I’d like to synthesize some thoughts I’ve been having in recent weeks. But before I do that, let’s have a joke:
A Harvard Divinity School student reviews a proposed dissertation topic with his advisor. The professor looks over the abstract for a minute and gives his initial appraisal.
“You are proposing an interesting theory here, but it isn’t new. It was first expressed by a 4th Century Syrian monk. But he made the argument better than you. And he was wrong.”
So it is with some trepidation that I make an observation which may not be novel, well-stated, or even correct, but here it goes:
There is (or should be) an important relationship between patents and standards, or more precisely, between patent quality and standards quality.
As we all know, a patent is an exclusive property right, granted by the state for a limited period of time to an inventor in return for publicly disclosing the workings of his invention. In fact the meaning of “to patent” was originally, “to make open”. We have a lingering sense of this in phrases like, “that is patently absurd”. So, some public good ensues for the patent disclosure, and the inventor gets a short-term monopoly in the use of that invention in return. It is a win-win situation.
To ensure that the public gets their half of the bargain, a patent may be held invalid if there is not sufficient disclosure, if a “person having ordinary skill in the art” cannot “make and use” the invention without “undue experimentation”. The legal term for this is “enablement”. If a patent application has insufficient enablement then it can be rejected.
For example, take the patent application US 20060168937, “Magnetic Monopole Spacecraft” where it is claimed that a spacecraft of a specified shape can be powered by AC current and thereby induce a field of wormholes and magnetic monopoles. Once you’ve done that, the spacecraft practically flies itself.
The author describes that in one experiment he personally was teleported through hyperspace over 100 meters, and in another he blew smoke into a wormhole where it disappeared and came out another wormhole. However, although the inventor takes us carefully through the details of how the hull of his spacecraft was machined, the most critical aspect, the propulsion mechanism, is alluded to, but not really detailed.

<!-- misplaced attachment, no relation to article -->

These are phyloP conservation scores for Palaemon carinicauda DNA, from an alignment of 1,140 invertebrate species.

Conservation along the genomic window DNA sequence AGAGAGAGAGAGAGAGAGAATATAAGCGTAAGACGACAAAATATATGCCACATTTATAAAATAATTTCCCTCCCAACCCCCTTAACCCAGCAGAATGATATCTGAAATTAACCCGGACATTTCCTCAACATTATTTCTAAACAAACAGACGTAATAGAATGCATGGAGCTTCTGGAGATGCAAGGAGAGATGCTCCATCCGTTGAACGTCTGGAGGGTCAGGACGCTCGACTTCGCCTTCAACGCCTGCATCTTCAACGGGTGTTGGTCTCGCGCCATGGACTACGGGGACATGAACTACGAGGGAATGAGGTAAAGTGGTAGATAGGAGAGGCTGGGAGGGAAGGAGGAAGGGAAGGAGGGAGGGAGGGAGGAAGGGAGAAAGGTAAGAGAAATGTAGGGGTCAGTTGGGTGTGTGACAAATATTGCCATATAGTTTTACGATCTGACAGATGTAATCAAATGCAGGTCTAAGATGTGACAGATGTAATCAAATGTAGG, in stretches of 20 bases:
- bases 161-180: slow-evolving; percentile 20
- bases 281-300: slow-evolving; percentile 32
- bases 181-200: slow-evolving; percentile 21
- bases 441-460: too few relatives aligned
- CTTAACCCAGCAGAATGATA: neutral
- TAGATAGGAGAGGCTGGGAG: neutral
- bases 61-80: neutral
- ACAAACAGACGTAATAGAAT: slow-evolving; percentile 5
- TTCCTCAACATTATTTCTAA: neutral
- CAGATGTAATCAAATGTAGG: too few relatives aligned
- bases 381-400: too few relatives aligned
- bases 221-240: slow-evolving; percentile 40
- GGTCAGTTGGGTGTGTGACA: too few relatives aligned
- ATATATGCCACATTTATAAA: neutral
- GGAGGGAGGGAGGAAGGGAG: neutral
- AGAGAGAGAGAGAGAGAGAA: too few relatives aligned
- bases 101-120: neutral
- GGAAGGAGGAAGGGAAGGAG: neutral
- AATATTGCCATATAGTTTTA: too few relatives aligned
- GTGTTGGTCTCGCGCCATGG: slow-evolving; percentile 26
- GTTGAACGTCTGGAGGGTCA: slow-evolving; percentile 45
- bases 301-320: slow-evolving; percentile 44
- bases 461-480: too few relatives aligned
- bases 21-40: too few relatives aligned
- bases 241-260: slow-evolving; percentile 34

(Granted, I may not be counted as a person skilled in this particular art. I studied astrophysics at Harvard, not M.I.T. Our program did not cover the practical applications of hyperspace wormhole travel.)
But one thing is certain — the existence of the magnetic monopole is still hypothetical. No one has shown conclusively that they exist. The first person who detects one will no doubt win the Nobel Prize in Physics. This is clearly a case of requiring “undue experimentation” to make and use this invention, and I would not be surprised if it is rejected for lack of enablement.
I’d suggest that a similar criterion be used for evaluating a standard. When a company proposes that one of its proprietary technologies be standardized, they are making a similar deal with the public. In return for specifying the details of their technology and enabling interoperability, they are getting a significant head start in implementing that standard, and will initially have the best and fullest implementation of that standard. The benefits to the company are clear. But to ensure that the public gets their half of the bargain, we should ask the question, is there sufficient disclosure to enable a “person having ordinary skill in the art” to “make and use” an interoperable implementation of the standard without “undue experimentation”. If a standard does not enable others to do this, then it should be rejected. The public and the standards organizations that represent them should demand this.
Simple enough? Let’s look at the new Ecma Office Open XML (OOXML) standard from this perspective. Microsoft claims that this standard is 100% compatible with billions of legacy Office documents. But is anyone actually able to use this specification to achieve this claimed benefit without undue experimentation? I don’t think so. For example, macros and scripts are not specified at all in OOXML. The standard is silent on these features. So how can anyone practice the claimed 100% backwards compatibility?